How to Read a Barometer—So You Can Predict the Weather!
Learning how to read a barometer is a lost art in the modern world of digital weather observation. Barometers don’t get much credit these days. An accurate weather forecast is just a click away on your computer, a few strokes on your smartphone, a broadcast on radio, or TV, or a digital weather station in your own home.
Predicting the weather may not seem much for cozy urban dwellers, but the very lives and livelihoods of farmers, sailors, and early aviation pioneers depended on accurate forecasts. A barometer allowed farmers to know when to cut alfalfa, when to plant corn, and when to expect cows to begin calving. High-pressure cut and plant. Low pressure, get “Bessy” to the barn.
Barometers can still provide a good prediction of impending weather, but it takes a little knowledge, and a lot of patience to know how to read a barometer correctly.
Where Did the Barometer Come From?
The original barometer traces its heritage back to 17th century Italy, and the scientist Evangelista Torricelli.
Torricelli was experimenting with vacuums when his friend—the father of astronomy himself—Galileo Galilei suggested he try mercury in his experiments. One day Torricelli inverted a glass tube containing mercury onto a plate. It created the vacuum he wished, but it had another interesting effect.
Torricelli observed the level of mercury rising and falling with the arrival, and departure of weather fronts. He fine-tuned his mercury tube, made a few graduation marks on the side, and created the world’s first barometer!
How Does a Barometer Work?
A mercury barometer can be used to tell the immediate future weather that is going to be hitting your area. Most classic barometers are encased in a wood or metal enclosure with a thermometer, and a hydrometer.
A barometer measures barometric pressure. Think of it as measuring the weight of the air bearing down on you from the sky above. The barometer uses liquid mercury to predict the weather by tracking atmospheric pressure, resulting from the movement of cold or warm weather systems.
The baseline reading for determining relative pressure is using the air pressure at sea level, which is a temperature of 59°F (15°C) and is equal to one atmosphere (Atm). Atmospheric pressure is also referred to as barometric pressure sometimes because atmospheric pressure is measured using a barometer. Barometers also must be adjusted for changes in altitude, depending on your location. A reading of 25.0 in Denver, at 5200 feet elevation is equivalent to a 30.0 in Miami, near sea level.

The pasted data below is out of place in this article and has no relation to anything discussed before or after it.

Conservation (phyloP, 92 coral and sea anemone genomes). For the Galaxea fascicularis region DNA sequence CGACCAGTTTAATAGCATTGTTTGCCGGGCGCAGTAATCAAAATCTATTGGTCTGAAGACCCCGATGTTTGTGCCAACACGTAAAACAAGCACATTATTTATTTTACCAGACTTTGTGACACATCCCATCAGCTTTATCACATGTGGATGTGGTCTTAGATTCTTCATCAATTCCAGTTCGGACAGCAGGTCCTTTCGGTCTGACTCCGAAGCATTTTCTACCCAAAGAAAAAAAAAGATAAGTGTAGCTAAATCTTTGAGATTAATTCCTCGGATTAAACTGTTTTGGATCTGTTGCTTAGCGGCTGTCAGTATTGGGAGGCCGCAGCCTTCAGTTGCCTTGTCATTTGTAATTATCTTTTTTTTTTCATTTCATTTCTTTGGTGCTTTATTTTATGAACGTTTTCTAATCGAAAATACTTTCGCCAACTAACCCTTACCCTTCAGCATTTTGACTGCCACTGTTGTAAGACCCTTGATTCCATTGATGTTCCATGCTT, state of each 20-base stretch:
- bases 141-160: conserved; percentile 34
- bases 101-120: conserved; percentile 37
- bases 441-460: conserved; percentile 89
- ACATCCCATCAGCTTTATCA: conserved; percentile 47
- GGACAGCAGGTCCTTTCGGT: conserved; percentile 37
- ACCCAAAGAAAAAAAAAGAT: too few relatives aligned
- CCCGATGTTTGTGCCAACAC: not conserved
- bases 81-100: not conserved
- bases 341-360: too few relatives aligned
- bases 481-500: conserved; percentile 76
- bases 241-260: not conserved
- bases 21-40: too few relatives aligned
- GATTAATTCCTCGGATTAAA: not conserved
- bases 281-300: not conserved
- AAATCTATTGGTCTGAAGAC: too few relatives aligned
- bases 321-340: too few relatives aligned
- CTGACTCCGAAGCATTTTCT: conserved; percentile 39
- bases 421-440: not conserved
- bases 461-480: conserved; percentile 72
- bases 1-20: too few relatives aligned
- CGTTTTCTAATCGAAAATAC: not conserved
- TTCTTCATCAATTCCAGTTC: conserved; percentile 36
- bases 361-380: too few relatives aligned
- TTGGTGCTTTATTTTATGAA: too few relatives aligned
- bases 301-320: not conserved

Setting Up Your Barometer
Depending on the type of barometer that you purchase or have on hand, there are different steps required for setting it up. The three types of barometers are mercury, aneroid, or electronic. If you have an aneroid barometer, use a local weather station or meteorology station to obtain an accurate pressure reading in order to set your barometer for your current location and altitude. For a mercury barometer, you’ll have to convert your readings, but a digital barometer will have sensors to calibrate on its own.
In terms of location, you can set your barometer up in the place that works best for you. You don’t need to worry about whether you set up the barometer inside your home or outdoors because the pressure will be the same regardless.
How to Read a Barometer
In order to accurately know how to read a barometer, you have to understand what the different pressure readings on the barometer mean.
For a mercury barometer, any reading over 30.20 inHg (inch of mercury) falls into the “high pressure” category. High pressure is commonly associated with calm days and clear skies. “Normal pressure” is a barometric reading that sits between 29.80 and 30.20 inHg. A normal pressure where the barometric reading holds steady or gradual rises but is still within that range means the weather you have now is here to stay. Slowly falling means that there might be a slight change in the weather, but nothing drastic. And then a rapidly falling reading means that rain is likely coming, or snow if it’s cold enough. Finally, a “low pressure” reading counts as any reading below 20.80 inHg. A gradually rising or steady reading that’s still below 20.80 inHG means that a storm has likely passed but the weather is still cooler. Slowly falling means that rain is likely coming later on, whereas quickly falling pressure means heavy precipitation or storming that’s sure to hit soon.
The general rule of thumb—even if you’re not looking at the exact readings—is that if pressure is steadily and quickly increasing, the weather is improving, whereas if the reading is quickly dropping, there’s a storm coming.
A barometer can give you a “slice of time” reading of barometric pressure, but they work best when you mark a reading, then check back several hours later, or even the next day. If the reading is higher than the original mark, fair weather is on the way.
The lowest barometric pressure ever recorded came on October 12, 1979, near Guam in the Pacific Ocean during a super typhoon with wind speeds of 190 mph. The reading of 25.69 was over four points lower than the average barometric pressure that hovers around 30.
On the other extreme was a reading of 32, recorded on New Year’s Eve 1968 near Agata, Siberia…